Provençal hand-quilted cotton waistcoat, c.1800-30
The vibrant marigold yellow and exquisite hand quilting, both typically found in Provençal pieces, suggest France as the country of origin. This waistcoat, which has no known provenance, was purchased by a collector many years ago in France.
In the early 19th century, aniline dyes made golden yellow available to all. Long before that time, this marigold hue was associated with Provençal plant dyes of wild sumac, saffron, and sunflower petals. The bold and brilliant color signals the joie de vivre of the South of France: the sun showering its life-giving warmth on plants and people alike.
The intense color brings to mind Vincent Van Gogh's painting, Sower with Setting Sun (1888), painted in Arles, in the heart of Provence. About the color, Van Gogh had this to say: "It is thus a color which is not true from the point of view of a realistic trompe l'oeil, but a color which suggests one sort of emotion, a passionate temperament."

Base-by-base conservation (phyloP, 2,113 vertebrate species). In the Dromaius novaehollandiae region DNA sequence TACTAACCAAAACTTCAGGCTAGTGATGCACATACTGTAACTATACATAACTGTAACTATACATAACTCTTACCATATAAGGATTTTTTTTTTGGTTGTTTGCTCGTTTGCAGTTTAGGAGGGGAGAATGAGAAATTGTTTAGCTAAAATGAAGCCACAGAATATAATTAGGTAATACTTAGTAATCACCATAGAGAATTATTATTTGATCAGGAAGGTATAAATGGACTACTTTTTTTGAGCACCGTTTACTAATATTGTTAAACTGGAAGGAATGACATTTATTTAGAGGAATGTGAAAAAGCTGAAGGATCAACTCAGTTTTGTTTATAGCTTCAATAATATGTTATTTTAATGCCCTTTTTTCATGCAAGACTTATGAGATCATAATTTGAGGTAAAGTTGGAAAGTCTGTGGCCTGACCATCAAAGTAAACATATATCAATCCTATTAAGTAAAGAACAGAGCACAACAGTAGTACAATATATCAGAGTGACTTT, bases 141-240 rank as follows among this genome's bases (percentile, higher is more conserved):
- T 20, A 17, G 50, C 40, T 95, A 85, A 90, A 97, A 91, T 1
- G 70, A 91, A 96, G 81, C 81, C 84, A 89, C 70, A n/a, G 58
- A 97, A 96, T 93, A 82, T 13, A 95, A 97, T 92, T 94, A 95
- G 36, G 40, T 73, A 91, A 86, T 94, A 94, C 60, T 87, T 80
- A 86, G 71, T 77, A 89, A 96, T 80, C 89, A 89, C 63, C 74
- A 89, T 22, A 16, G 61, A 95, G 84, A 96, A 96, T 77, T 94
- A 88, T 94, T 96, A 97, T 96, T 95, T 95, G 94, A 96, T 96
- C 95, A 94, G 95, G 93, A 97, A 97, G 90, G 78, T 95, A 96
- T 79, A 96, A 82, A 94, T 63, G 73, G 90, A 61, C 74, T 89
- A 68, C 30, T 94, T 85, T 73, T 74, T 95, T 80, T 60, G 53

Quilted waistcoats, also called jumps, were worn indoors by women for warmth and support in place of a corset. They were especially favored by pregnant women, who could no longer endure tight lacing. There is no front closure. The fullness can be adjusted in back with ties. The waistcoat is completely hand sewn.
The waistcoat is fashioned from golden yellow cotton and is lined with beige cotton and a thin layer of batting. The layers are hand quilted together with a diamond pattern of perfect little stitches. The color differentiation of the shades of yellow in back is in fact not great—the camera exaggerates the difference in hue.
The condition is excellent and all original. The few flaws are minor: a few pin-prick holes on the right front at the neckline; and two missing back ties—you can see the remaining stubs in the picture of the back below.
It measures: 36" bust, 34" waist, 38" hip, and 19" from the shoulder to the hem.